It might seem peculiar to describe Piranesi as “shapely”, but it’s the first word that occurs to me. Every section, every sentence, is pleasing to the eye and ear and mind. It’s the pleasure you feel holding a perfectly balanced tool that has been made by a master craftsman, how it sits with a satisfying weight in the hand. Susanna Clarke’s new book is, in a very tactile sense, an enchanting work.
This is Clarke’s long-anticipated second novel, published 16 years after her mega-hit Jonathan Strange & Mr Norrell. (The Ladies of Grace Adieu and Other Stories, published in 2006, is a collection of short stories, many written earlier than Jonathan Strange.) At first glance, Piranesi seems a very different beast to the alternative Regency England – rendered in a meticulous pastiche of 19th-century English prose – that characterises Jonathan Strange & Mr Norrell; but it is very definitely a product of the same mind.
Clarke’s eponymous hero lives in almost complete solitude, far from the densely peopled universe of Jonathan Strange. Piranesi’s world is an infinite Borgesian house, and his life’s work is mapping its halls. He records his discoveries in his journal, using his own calendar: the first entry records “the First Day of the Fifth Month in the Year the Albatross came to the South-Western Halls”.
Despite the obvious differences, there are profound continuities with Clarke’s earlier work, not least her ability to forge her own style of English out of a bricolage of antecedents. In this case they include C. S. Lewis, Jorge Luis Borges, scholarly essays on the occult revival of the 1970s and detective novels. And here I find myself pausing: “pastiche” – with its implication of mere derivativeness – seems too dismissive a word for the kind of invention that makes Clarke’s writing so powerfully immersive.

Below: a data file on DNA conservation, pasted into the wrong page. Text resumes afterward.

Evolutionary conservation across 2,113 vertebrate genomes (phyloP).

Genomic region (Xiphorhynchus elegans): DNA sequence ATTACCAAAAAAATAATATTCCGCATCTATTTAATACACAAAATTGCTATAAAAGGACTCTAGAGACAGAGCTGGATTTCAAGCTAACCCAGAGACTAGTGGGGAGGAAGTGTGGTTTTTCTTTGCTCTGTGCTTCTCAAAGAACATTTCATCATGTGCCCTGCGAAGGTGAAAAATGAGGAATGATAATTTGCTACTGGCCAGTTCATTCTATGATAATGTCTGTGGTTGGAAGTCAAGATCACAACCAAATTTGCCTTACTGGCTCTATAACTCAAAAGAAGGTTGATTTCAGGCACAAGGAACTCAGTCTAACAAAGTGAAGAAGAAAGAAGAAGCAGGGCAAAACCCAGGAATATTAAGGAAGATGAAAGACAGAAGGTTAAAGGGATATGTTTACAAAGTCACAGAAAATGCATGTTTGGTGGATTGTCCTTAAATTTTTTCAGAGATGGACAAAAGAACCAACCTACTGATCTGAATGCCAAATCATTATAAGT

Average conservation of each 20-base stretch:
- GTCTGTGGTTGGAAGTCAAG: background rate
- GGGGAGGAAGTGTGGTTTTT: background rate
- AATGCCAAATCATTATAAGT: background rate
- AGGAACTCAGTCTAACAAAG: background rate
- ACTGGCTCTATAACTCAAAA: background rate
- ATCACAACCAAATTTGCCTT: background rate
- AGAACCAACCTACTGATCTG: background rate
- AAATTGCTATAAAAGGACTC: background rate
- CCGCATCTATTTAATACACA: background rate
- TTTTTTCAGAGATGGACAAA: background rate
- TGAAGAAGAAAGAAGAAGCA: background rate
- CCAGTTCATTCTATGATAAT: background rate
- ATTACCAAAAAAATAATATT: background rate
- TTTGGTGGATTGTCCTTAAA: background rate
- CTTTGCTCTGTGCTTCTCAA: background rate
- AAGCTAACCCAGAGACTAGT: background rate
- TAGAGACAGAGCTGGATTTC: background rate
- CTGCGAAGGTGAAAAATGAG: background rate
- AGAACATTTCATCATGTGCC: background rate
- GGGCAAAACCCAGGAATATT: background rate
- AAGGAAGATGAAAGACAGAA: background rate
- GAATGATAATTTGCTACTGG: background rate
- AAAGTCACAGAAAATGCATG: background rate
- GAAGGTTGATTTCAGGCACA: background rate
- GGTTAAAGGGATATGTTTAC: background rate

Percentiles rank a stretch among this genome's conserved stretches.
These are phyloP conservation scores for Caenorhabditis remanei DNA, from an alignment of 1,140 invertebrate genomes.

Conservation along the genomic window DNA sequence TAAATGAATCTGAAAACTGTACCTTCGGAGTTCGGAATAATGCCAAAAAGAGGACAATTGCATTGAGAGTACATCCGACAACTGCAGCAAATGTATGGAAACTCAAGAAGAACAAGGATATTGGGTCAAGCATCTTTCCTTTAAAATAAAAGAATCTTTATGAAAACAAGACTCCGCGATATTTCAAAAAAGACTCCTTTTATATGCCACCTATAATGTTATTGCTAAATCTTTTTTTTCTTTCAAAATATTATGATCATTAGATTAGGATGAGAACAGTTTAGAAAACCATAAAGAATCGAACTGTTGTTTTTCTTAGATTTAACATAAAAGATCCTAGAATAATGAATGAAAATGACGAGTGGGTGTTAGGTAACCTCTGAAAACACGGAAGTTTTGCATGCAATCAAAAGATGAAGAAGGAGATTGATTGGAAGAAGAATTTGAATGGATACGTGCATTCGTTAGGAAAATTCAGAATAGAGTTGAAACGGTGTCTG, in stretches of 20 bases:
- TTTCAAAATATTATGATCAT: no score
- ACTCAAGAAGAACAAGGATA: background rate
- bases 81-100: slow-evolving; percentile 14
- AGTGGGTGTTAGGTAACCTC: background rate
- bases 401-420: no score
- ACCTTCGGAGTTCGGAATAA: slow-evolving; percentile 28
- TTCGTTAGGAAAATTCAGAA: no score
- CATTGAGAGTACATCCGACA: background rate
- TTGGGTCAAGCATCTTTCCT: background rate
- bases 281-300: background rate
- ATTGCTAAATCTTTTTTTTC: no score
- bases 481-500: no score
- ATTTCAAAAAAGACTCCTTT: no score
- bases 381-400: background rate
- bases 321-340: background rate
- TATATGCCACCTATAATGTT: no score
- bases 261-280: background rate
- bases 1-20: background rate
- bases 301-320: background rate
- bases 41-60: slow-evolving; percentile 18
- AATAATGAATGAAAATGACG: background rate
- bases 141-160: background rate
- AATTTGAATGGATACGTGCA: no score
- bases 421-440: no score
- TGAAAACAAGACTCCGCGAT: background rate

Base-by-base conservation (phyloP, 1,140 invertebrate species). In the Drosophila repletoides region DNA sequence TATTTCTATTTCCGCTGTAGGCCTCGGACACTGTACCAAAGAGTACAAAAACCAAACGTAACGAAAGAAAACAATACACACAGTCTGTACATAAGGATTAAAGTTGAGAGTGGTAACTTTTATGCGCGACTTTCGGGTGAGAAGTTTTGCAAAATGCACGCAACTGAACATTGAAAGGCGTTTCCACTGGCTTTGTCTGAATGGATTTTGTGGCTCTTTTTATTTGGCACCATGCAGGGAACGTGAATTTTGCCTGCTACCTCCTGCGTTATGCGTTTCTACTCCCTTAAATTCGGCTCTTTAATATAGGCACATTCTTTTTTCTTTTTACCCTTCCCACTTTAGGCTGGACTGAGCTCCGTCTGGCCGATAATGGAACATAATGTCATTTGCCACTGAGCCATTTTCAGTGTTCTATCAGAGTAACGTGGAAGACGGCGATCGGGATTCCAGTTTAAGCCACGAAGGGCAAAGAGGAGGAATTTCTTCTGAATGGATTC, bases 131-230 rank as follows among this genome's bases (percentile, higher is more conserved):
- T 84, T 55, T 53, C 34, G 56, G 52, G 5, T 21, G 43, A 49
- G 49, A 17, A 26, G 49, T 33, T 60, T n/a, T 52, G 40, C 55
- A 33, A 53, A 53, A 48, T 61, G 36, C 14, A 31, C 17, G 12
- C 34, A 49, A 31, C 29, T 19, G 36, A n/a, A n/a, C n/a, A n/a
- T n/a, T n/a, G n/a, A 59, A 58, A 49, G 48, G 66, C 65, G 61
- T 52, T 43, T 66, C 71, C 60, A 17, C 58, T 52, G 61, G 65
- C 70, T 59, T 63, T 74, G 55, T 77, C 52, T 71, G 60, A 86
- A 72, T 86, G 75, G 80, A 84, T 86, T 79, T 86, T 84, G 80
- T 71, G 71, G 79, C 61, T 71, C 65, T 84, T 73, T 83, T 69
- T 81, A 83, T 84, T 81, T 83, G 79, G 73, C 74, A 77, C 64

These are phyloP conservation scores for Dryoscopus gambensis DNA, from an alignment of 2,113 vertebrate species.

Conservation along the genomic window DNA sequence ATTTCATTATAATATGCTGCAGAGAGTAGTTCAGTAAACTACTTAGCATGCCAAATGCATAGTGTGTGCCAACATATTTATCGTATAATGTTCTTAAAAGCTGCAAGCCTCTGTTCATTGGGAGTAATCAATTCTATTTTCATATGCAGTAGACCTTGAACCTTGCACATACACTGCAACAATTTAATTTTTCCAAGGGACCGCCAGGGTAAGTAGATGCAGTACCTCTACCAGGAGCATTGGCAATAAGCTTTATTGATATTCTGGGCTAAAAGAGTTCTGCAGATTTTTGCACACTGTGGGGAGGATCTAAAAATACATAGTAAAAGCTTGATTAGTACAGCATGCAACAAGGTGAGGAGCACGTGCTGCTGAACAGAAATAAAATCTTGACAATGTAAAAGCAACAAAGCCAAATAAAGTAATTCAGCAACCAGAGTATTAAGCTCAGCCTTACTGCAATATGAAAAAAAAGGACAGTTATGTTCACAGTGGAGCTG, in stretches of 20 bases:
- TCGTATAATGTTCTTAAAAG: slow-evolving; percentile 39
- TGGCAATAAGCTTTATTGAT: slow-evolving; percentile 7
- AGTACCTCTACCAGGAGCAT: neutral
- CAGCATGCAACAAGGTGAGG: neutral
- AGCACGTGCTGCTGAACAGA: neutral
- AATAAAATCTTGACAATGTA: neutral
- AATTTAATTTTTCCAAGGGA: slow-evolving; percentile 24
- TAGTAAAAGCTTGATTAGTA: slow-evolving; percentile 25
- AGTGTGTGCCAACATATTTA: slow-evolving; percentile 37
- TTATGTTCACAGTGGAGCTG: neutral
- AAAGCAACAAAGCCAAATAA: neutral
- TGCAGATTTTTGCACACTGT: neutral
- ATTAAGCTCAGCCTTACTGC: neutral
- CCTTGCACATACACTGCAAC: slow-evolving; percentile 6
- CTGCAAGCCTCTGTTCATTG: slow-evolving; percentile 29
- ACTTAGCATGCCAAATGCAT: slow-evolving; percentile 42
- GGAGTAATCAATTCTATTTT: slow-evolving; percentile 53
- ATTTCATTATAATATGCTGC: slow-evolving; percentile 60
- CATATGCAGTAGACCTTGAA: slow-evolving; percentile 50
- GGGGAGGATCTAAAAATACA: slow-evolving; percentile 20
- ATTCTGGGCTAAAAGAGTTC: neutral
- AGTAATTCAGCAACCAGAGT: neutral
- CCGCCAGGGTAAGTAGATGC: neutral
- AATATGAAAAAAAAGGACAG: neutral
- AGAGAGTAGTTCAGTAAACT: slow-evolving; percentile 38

Clarke shares with the best fantasists – indeed, the best writers – the ability to create imaginative worlds that a reader can invest with the perplexing intimacy of realness. Piranesi’s careful descriptions of the myriad statues and rooms, the mundane details of his daily life – fishing or gathering mussels, his invented rituals for the dead, how he collects water – are compelling in themselves, luminous with the awe that he brings to everything he contemplates.
Piranesi also shares with Jonathan Strange a preoccupation with the ethics of magic – which is to say, the ethics of human manipulation of natural forces. One of its epigraphs is from Lewis’s Narnia prequel, The Magician’s Nephew: “I am the great scholar, the magician, the adept, who is doing the experiment. Of course I need subjects to do it on.” Magicians, Lewis tells us, are selfish, small-minded and manipulative, because they are interested only in power.
As both Lewis and Clarke suggest, this desire for power comes with a terrifying diminution in the faculties of perception. Just as Piranesi’s world bears a strong resemblance to Charn, that lifeless world of empty buildings and statuary encountered in Lewis’s story, so Andrew Ketterley – Lewis’s vulgar, comically bourgeois magician – is echoed in the Other, the only other living human being Piranesi encounters. He is also, tellingly, named Ketterley.